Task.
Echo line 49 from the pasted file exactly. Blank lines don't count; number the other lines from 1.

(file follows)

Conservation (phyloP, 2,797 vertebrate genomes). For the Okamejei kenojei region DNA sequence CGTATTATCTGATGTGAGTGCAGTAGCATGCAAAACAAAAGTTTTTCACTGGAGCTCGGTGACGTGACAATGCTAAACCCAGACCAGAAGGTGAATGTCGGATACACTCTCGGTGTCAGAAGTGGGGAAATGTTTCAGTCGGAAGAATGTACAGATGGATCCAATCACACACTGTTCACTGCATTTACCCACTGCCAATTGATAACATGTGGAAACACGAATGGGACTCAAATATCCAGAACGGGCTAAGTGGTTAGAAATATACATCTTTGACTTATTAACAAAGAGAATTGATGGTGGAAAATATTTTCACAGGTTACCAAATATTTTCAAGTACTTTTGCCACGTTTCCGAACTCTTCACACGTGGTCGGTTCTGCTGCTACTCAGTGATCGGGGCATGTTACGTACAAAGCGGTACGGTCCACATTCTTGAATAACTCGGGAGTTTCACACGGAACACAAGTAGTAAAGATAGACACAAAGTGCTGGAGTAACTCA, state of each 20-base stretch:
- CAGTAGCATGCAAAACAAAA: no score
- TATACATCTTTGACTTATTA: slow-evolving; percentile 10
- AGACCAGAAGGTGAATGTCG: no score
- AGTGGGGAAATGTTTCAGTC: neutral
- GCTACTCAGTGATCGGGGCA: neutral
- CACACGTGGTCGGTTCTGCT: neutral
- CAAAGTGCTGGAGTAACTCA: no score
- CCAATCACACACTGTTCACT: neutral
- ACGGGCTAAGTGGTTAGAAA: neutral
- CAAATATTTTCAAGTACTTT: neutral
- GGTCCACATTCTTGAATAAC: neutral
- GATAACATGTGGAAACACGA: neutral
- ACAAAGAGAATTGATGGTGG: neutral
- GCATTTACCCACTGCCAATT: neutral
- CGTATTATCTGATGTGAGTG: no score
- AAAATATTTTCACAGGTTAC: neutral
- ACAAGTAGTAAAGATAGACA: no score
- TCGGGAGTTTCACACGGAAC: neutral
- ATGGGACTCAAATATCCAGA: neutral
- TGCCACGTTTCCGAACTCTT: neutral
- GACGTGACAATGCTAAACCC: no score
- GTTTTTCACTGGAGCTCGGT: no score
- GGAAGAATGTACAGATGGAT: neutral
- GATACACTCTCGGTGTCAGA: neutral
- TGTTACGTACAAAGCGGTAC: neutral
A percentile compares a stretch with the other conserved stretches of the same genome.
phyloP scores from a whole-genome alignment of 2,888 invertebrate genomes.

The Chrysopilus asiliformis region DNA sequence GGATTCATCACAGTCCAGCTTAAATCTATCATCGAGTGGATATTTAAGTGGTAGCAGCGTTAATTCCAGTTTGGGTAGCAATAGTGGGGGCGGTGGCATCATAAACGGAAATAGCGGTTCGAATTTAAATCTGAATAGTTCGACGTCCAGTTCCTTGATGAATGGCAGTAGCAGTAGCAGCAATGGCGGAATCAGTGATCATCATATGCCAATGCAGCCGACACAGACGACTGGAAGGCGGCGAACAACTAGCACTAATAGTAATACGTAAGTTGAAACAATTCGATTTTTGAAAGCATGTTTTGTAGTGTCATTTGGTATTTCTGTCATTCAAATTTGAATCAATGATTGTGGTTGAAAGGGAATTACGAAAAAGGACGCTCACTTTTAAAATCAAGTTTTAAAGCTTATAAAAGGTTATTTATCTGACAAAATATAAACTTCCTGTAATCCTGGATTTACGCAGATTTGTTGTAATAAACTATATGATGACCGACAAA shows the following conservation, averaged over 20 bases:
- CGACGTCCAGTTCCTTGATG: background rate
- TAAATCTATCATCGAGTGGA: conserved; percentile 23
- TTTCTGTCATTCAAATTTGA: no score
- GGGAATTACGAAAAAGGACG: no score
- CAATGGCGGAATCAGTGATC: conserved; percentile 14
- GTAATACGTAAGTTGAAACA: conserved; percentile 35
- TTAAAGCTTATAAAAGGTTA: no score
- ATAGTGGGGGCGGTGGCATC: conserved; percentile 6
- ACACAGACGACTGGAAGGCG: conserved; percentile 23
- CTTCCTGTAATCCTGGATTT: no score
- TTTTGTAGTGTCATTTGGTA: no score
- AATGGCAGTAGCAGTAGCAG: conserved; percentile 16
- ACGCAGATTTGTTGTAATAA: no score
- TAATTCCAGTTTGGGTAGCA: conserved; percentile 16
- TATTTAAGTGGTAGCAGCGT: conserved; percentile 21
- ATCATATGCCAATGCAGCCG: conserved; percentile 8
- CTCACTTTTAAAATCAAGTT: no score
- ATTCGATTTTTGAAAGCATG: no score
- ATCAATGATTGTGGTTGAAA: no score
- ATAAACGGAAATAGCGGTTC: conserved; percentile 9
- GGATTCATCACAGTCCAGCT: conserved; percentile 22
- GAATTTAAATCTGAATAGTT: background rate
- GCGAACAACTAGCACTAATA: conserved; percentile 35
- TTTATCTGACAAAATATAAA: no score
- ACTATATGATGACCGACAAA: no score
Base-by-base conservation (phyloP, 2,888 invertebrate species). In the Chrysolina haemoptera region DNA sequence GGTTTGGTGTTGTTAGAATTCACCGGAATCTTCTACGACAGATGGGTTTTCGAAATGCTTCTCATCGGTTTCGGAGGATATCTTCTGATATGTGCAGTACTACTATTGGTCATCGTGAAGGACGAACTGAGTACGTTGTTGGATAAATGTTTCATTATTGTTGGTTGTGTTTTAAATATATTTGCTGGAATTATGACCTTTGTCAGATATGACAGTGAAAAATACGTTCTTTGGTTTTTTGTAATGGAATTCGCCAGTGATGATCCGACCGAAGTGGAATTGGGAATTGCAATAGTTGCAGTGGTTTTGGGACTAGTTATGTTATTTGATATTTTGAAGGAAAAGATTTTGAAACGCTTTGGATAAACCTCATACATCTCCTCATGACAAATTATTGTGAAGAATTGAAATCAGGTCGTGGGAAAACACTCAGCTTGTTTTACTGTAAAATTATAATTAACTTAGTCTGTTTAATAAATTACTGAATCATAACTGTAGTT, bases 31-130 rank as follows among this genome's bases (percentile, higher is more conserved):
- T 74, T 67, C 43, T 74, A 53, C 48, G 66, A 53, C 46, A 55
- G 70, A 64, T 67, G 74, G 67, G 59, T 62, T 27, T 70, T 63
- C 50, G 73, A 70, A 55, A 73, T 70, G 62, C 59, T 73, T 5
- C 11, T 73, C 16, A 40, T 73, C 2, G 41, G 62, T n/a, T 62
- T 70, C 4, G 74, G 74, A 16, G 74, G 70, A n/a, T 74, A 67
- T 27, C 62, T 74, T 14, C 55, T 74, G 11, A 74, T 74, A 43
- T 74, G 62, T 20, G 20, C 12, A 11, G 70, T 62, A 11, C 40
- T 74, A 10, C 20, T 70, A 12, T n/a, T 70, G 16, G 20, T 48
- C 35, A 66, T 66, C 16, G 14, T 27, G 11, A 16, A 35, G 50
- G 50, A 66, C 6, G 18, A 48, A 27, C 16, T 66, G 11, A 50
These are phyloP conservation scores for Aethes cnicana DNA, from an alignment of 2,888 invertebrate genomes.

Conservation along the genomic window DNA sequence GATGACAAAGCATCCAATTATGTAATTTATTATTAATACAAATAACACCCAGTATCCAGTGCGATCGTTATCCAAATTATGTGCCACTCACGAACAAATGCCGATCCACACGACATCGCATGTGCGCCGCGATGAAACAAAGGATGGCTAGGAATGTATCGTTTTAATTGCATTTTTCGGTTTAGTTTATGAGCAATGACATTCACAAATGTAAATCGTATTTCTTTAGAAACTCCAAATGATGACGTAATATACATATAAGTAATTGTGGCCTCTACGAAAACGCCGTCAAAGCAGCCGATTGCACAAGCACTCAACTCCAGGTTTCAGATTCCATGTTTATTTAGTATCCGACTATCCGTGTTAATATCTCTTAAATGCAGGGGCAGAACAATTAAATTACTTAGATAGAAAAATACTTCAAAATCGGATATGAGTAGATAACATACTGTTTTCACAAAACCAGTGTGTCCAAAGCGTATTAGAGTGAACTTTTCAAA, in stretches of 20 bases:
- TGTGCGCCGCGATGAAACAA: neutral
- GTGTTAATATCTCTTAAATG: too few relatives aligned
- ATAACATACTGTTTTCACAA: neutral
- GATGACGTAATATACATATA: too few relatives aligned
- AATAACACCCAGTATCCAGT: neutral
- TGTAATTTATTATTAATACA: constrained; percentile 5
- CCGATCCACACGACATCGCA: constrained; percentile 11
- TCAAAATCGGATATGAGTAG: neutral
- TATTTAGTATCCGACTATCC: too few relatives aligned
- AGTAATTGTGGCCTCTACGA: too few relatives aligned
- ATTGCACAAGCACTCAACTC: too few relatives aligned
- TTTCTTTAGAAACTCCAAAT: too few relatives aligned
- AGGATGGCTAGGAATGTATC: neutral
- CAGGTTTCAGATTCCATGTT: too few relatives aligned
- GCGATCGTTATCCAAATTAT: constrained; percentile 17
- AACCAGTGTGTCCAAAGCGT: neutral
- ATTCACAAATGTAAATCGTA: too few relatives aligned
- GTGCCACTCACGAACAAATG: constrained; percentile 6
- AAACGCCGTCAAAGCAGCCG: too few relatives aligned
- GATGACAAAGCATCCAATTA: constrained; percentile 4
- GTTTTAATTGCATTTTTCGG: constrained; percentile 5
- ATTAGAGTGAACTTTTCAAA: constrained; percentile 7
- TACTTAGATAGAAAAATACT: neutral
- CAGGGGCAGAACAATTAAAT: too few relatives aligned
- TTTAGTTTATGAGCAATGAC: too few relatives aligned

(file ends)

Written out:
- ATAAACGGAAATAGCGGTTC: conserved; percentile 9